Hackers begin ‘Month of MySpace Bugs’

By Megan Kelly

Two hackers who call themselves Mondo Armando and M staschio plan to reveal security vulnerabilities in the popular social networking Web site MySpace every day this month for a project they call the “Month of MySpace Bugs.”

“The purpose of the exercise is not so much to expose MySpace as a hive of spam and villainy (since everyone knows that already), but to highlight the monoculture-style danger of extremely popular Web sites,” said Armando in an e-mail interview with Macworld.com.

Since April 1, the hackers have published one bug a day on their LiveJournal for other hackers to use to their advantage. They plan to mainly publish cross-site scripting (XSS) bugs, which can crash computers and steal personal data.

University students have to use common sense and caution when using electronic devices, said Michael Corn, the director of security services and information privacy at Campus Information Technologies and Educational Services.

“There is a huge number of students here who use MySpace,” Corn said. “They may have high privacy settings on their sites and think they are safe. However, if there is a security problem and a hacker breaks in, every user’s account has the potential of being hacked regardless of security.”

MySpace estimates that over 150,000 of the site’s user names and passwords have been stolen since October 2006. If the “Month of MySpace Bugs” is successful, identity thieves will have an even easier time obtaining users’ personal information.

“That’s unfortunate to hear,” said Morgan Zeeb, a junior in AHS. “It upsets me that this is what the world is coming to. It’s so childish, ridiculous and sad.”

Corn urged MySpace users to go to their profiles and review the information they’re sharing.

“You have to ask yourself, ‘If my data is exposed to organized crime or even just to malicious teenagers, will I have a problem?'” Corn said.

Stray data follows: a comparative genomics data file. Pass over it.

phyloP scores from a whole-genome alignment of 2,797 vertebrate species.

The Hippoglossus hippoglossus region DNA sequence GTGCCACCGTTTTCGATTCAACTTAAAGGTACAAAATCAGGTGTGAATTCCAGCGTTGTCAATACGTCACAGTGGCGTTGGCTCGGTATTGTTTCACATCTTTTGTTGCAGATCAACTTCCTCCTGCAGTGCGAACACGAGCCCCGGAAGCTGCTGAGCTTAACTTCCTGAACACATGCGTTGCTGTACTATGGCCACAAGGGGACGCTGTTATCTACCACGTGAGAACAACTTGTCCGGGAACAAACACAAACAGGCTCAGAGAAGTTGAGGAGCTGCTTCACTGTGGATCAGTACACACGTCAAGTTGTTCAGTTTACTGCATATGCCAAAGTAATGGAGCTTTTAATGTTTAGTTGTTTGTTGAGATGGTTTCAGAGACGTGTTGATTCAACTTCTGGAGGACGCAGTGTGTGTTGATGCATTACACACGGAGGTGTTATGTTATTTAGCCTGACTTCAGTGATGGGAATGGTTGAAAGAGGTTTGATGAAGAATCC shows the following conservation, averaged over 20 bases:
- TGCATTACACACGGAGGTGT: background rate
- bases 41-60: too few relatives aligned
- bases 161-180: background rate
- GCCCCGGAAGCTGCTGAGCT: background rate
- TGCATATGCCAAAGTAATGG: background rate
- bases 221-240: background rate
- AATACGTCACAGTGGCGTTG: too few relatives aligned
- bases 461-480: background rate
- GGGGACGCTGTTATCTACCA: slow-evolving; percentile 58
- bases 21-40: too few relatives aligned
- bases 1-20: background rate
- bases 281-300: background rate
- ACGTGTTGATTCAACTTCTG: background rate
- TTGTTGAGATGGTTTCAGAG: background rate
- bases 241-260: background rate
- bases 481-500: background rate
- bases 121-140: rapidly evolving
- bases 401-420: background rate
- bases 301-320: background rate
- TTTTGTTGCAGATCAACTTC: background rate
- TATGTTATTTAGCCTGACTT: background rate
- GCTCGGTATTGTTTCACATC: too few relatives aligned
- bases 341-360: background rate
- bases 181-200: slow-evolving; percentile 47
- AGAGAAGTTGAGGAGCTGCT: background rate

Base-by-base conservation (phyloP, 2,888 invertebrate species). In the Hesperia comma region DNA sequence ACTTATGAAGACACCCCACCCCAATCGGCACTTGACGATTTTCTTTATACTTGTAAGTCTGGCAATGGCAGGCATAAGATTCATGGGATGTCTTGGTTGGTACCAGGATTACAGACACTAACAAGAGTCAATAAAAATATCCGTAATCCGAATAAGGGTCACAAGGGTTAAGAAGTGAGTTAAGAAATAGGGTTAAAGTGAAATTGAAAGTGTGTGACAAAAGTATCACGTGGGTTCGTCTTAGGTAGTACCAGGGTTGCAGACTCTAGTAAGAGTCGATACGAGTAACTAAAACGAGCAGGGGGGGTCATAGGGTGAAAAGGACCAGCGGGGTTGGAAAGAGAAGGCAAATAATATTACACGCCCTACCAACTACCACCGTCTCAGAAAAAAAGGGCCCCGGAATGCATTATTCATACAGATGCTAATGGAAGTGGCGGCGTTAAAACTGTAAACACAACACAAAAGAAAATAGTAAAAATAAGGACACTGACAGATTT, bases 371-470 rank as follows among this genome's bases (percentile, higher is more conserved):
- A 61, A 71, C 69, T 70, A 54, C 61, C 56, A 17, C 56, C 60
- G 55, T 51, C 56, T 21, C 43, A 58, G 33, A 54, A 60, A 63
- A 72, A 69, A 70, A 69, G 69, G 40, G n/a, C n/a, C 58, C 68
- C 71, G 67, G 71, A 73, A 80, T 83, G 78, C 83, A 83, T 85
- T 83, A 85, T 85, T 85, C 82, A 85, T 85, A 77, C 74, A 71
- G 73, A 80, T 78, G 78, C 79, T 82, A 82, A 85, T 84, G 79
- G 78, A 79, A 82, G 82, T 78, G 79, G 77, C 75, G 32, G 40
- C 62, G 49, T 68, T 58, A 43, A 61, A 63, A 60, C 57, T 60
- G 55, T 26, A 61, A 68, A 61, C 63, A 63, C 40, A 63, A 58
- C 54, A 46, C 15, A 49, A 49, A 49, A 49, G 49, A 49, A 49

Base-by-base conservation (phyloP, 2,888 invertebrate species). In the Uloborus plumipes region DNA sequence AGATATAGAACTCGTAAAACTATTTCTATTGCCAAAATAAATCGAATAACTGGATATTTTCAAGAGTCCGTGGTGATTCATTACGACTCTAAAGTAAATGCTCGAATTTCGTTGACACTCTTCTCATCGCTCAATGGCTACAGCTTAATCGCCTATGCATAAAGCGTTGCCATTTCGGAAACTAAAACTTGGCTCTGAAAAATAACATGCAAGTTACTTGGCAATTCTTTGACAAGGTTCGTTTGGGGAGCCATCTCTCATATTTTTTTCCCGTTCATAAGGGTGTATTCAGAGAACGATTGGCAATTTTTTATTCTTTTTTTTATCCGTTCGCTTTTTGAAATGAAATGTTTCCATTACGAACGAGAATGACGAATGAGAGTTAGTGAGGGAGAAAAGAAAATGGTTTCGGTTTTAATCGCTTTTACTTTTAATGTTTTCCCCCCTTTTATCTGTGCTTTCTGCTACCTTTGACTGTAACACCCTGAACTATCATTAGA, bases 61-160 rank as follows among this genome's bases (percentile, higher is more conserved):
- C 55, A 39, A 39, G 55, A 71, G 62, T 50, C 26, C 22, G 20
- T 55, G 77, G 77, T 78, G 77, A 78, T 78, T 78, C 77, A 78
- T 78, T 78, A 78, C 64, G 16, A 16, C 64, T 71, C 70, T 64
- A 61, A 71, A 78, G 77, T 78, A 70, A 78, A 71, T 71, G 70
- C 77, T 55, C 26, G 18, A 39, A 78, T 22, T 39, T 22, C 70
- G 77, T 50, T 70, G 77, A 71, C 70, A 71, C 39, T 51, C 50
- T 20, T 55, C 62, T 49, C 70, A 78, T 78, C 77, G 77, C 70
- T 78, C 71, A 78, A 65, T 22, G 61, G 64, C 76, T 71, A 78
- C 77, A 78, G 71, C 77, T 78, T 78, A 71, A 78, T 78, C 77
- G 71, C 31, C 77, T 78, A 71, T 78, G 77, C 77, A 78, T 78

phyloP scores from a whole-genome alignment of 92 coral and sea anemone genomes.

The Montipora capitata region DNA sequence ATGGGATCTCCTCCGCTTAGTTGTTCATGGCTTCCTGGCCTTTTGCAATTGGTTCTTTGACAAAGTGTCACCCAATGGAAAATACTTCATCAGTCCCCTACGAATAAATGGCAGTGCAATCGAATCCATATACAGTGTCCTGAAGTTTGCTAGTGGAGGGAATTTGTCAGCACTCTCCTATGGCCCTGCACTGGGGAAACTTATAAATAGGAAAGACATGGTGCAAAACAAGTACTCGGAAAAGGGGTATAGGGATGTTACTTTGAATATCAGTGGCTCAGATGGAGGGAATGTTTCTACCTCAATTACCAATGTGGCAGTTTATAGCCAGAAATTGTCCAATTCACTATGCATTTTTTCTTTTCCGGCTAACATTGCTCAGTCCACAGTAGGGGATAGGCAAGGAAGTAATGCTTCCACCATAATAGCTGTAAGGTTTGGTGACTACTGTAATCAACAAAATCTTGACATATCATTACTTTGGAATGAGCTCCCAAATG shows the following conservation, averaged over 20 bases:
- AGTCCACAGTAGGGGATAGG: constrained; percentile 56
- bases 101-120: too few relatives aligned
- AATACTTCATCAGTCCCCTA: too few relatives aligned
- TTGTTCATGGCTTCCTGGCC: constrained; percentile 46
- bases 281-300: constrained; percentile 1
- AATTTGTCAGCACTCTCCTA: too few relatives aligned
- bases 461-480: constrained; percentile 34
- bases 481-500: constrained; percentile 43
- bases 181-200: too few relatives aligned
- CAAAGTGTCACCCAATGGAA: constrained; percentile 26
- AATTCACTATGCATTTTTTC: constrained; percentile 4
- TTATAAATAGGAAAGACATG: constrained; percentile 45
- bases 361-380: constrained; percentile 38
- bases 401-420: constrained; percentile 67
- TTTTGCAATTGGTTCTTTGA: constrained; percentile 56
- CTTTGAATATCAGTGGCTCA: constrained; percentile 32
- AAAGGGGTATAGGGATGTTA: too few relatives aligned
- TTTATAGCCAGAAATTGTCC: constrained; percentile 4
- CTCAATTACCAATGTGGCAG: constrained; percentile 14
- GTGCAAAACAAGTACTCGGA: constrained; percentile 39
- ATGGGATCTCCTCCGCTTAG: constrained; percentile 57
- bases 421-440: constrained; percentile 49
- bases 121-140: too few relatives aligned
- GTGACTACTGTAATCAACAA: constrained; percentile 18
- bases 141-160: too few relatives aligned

Matthew Hofner, a freshman in LAS, recently deleted his MySpace.

“I always knew MySpace was vulnerable and not a totally safe place for my identity,” Hofner said. “I mostly deleted it because it wasn’t worth the risk.”

MySpace users are not the only people who need to be concerned about safety. Although the hackers’ target is MySpace, students who use Facebook, Friendster and other social-networking sites should exercise caution as well.

“If I were a hacker and someone told me of a weakness on MySpace, I’d see if Facebook had the same weakness,” Corn said. “There could be a ripple effect.”

Corn, along with CITES Security, will continue to watch over the “Month of MySpace Bugs” closely for potential security threats. However, even if new dangers do not appear, it is still important for people to protect their identities and to limit or minimize the personal information displayed when using the Internet.

“Every employer I know checks MySpace and Facebook for individuals before they hire them,” Corn said. “If there is a picture of you and your friends drunk on spring break, that may be the first impression your future employer will have of you.”